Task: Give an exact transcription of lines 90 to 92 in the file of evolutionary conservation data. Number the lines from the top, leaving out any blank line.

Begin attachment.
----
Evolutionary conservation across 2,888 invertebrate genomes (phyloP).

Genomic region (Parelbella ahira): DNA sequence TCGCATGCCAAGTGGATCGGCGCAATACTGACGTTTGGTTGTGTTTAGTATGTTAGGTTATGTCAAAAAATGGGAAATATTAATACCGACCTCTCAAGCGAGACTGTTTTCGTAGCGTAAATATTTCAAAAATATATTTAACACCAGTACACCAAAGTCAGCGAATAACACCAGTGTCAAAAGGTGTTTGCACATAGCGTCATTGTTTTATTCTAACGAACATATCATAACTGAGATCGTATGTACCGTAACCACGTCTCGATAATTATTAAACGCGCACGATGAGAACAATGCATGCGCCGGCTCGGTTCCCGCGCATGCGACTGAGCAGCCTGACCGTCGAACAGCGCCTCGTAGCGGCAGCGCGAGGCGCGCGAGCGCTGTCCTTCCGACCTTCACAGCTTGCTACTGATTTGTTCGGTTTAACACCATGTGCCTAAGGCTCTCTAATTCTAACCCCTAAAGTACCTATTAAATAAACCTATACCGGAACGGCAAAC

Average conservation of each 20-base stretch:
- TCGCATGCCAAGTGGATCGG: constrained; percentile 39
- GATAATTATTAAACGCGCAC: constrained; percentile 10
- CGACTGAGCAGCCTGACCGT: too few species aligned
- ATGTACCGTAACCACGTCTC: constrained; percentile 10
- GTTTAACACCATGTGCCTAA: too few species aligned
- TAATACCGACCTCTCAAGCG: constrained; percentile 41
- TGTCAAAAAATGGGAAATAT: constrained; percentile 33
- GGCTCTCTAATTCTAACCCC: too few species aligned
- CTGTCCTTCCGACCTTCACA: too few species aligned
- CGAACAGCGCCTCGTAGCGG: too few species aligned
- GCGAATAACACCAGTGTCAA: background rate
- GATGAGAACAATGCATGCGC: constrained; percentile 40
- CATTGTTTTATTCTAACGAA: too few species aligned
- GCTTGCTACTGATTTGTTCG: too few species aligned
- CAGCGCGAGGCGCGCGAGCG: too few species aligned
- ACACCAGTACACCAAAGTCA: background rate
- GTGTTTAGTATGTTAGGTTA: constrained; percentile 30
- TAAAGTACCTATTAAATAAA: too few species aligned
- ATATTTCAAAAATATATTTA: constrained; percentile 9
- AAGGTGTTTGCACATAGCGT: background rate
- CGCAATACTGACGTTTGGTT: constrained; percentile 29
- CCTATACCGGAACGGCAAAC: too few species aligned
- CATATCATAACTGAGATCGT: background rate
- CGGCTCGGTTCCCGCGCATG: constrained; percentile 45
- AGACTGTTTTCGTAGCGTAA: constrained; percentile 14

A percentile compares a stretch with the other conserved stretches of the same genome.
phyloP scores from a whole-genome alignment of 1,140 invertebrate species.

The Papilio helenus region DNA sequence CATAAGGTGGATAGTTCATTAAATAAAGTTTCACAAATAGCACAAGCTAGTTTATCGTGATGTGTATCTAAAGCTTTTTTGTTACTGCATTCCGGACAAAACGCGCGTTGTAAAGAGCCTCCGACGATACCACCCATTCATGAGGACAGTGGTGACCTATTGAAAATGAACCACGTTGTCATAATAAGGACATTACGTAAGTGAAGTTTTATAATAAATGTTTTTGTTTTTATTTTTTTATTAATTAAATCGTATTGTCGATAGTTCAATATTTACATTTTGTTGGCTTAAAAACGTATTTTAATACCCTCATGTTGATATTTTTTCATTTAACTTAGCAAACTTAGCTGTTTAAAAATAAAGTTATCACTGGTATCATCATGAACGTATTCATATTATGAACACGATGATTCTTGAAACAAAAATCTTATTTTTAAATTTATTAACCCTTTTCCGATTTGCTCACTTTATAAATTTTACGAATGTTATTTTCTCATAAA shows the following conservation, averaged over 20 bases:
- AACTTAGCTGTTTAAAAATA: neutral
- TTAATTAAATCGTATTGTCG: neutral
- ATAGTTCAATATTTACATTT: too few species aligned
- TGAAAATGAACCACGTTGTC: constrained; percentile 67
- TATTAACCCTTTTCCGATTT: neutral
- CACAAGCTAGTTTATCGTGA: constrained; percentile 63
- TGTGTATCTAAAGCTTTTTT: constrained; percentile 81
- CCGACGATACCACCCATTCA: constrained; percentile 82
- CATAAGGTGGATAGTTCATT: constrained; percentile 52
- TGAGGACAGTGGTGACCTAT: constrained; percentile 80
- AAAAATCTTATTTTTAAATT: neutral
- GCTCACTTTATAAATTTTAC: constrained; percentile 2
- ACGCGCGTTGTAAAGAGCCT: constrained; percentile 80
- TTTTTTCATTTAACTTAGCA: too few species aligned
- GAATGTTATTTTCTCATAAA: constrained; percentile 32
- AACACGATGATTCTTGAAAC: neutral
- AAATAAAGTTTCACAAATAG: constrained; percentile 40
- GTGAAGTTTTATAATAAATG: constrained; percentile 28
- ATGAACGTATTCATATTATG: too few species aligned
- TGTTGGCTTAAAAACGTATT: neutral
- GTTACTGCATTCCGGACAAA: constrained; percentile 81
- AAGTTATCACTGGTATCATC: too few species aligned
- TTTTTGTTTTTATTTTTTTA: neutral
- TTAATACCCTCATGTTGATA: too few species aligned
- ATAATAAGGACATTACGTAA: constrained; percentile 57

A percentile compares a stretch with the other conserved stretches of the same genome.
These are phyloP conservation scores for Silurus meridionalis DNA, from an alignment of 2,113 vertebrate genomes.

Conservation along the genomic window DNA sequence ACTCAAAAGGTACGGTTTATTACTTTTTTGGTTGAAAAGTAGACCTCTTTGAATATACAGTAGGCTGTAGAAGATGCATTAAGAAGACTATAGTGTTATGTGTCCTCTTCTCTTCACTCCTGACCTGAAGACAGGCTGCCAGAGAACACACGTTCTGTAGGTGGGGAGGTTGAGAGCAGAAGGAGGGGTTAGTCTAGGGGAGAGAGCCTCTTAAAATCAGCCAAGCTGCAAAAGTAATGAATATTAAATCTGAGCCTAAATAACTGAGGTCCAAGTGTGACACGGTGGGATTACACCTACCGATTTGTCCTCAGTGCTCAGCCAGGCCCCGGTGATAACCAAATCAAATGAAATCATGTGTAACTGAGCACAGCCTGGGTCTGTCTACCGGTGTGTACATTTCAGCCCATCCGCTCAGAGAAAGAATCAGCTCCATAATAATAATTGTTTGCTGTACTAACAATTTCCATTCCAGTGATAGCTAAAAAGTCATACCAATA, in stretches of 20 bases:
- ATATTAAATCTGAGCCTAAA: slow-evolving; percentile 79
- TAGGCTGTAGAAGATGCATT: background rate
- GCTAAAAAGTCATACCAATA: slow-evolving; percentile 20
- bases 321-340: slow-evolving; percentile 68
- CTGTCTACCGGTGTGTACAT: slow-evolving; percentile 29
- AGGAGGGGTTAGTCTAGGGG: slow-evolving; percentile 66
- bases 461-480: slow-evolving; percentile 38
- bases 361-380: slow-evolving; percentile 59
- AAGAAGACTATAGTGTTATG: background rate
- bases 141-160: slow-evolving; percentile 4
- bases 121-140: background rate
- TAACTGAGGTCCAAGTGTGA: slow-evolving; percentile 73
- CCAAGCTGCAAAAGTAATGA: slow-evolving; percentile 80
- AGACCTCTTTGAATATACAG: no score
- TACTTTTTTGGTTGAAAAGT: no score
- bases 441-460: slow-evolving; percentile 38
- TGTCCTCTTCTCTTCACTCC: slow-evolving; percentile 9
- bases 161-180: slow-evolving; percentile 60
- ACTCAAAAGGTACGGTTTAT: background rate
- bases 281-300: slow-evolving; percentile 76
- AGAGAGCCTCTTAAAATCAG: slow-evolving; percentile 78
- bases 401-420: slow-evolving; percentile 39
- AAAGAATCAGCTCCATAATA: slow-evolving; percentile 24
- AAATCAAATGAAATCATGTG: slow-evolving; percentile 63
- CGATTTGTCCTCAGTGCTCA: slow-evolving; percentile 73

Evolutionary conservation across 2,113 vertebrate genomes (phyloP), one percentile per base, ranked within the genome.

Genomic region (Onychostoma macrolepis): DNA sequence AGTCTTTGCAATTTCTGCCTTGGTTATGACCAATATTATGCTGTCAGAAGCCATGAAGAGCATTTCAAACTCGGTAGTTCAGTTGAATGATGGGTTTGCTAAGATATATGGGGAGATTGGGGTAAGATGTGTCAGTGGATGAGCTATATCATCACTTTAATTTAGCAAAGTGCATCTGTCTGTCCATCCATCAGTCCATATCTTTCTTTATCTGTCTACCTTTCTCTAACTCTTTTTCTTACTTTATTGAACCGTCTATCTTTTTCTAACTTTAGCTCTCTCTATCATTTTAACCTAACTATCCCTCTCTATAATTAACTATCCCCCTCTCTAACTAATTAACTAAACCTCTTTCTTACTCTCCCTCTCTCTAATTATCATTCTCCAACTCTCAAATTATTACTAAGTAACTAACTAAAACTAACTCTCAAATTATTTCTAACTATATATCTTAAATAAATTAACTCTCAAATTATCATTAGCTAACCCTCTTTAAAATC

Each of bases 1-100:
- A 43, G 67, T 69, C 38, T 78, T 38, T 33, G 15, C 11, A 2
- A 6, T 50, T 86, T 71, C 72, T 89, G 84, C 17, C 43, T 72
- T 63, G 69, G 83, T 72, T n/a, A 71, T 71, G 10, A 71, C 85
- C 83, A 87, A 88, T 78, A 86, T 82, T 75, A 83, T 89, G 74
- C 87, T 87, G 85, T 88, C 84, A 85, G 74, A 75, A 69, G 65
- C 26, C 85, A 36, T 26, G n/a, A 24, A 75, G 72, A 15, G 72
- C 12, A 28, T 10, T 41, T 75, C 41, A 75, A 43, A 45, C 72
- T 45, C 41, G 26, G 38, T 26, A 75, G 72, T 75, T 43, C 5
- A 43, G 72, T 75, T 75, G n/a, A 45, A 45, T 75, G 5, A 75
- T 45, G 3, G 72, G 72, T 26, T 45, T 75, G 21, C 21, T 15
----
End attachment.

- T 63, G 69, G 83, T 72, T n/a, A 71, T 71, G 10, A 71, C 85
- C 83, A 87, A 88, T 78, A 86, T 82, T 75, A 83, T 89, G 74
- C 87, T 87, G 85, T 88, C 84, A 85, G 74, A 75, A 69, G 65